Previous to this time the electric light service in Waukon had been limited to the hours between dusk and midnight, except that in the winter months current was supplied also from 5 A. M. till daylight, but the service now was made continuous throughout the twenty-four hours for light, heat and power, and electric power rapidly supplanted steam and gasoline wherever power was used.

In 1910, a Franchise and contracts for street lighting and pumping water were granted by the town of Postville and in the fall of the same year a transmission line was built from Postville north to the Waukon transmission line connecting with that line at a point five and one-half miles west of Waukon. The transmission lines and the distribution lines in the town were completed and the current turned on in march, 1910.

During the summer of 1910 the transmission line was also extended from Waukon to the iron mines three miles northeast to supply power for the operation of the reduction plant that was being installed.

On April 7, 1911, a franchise and contracts were secured at Lansing and the Lansing electric light plant was purchased, and during the summer and fall the distribution system was reconstructed and the transmission line was extended from the iron mines to that city. This work was completed about November 1, 1911.

As it had become apparent that more power than one dam could supply would soon be needed, preparations were made for the construction of a new power plant near the site of the one that was destroyed in 1907, and in September, 1911, work was begun on this plant, which was completed and put in operation December 1, 1912, and is known as Power Plant No. 2.

In September, 1912, the Cresco electric lighting system was taken over and work was at once begun on the extension of the transmission lines from Decorah, and the weather being very favorable the work was carried on throughout the winter, and was completed and the current turned on, making the fifth city to receive its power from the two dams on the Upper Iowa river.

A recent issue of the Popular Electricity Magazine contains the following additional facts of interest as to this plant:

Five Taintor gates, ten feet wide and twenty feet high, operated by an electric hoist and two spillways, one forty feet and other one hundred feet wide, control these flood waters. The operator at danger times keeps his ear close to the telephone and at the first warning lowers the water in the pond. The dam, with an effective head of twenty-seven feet when the pond is full, is the highest in Iowa, barring the great structure at Keokuk.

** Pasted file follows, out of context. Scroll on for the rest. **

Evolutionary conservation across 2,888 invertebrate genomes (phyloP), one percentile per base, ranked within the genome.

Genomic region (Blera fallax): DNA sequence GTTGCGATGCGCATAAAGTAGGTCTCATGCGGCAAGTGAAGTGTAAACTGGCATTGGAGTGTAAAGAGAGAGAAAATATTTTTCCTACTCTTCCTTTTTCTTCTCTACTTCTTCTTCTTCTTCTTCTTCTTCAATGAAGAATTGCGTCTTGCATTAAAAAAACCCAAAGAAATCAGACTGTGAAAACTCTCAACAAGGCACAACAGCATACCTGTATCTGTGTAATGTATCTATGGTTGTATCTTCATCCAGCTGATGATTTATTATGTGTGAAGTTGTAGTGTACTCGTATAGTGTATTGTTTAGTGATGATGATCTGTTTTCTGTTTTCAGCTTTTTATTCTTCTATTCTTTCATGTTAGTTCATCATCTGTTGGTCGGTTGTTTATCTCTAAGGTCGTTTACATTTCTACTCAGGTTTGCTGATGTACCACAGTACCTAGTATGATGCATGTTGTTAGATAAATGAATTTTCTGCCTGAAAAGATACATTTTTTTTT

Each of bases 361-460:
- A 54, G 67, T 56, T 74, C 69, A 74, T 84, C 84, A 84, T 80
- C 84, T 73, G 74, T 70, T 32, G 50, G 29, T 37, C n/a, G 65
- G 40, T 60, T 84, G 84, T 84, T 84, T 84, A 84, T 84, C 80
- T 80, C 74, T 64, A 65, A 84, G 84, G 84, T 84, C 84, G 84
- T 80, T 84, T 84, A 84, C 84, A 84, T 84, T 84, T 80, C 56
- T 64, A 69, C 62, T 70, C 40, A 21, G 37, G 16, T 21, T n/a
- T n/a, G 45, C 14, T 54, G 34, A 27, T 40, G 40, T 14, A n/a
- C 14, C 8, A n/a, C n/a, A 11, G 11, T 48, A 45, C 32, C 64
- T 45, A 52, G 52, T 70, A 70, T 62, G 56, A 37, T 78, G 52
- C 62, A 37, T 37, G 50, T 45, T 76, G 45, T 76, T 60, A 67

Sufficient electricity was generated by the plant to supply quite an area. The demand for the current grew as the plant tested out a success and last year the company found it feasible to enlarge its capacity by putting in a second dam and power plant. The work was completed in January and interesting developments are rapidly following. From an engineering standpoint, the two plants together form probably the most complete small hydro-electric development in the central states. From a practical point of view the system is unique.

The transmission lines have been strung on thirty-foot cedar poles along the public roads and private right-of-way through the fields for seventy-seven miles. Over these lines the current is now flowing up from the Upper Iowa into three counties. On the way it is supplying the five leading towns, Decorah, Postville, Cresco, Waukon, and Lansing, with both light and power. Iron mines near Waukon button factories at Lansing, clay works at Postville and several minor industries are using the current and further manufacturing development is indicated.

Between these larger towns quite a number of villages too small to support a steam plant are supplied with electricity. The best and most significant feature of the system, however, is the bringing of electricity into rural life. Several hundred farms are adjacent to the lines. All that is necessary for a farmer to do is to pay for a transformer, lightning arrester and the wiring, and then at the same rate as town customers he may light barns and house and install motors to pump the water, grind the feed, separate the cream, do the family washing and a score of other things. New as the system is, already quite a number of farmers have taken advantage of the great convenience which has been brought to their doors.

~transcribed by Lisa Henry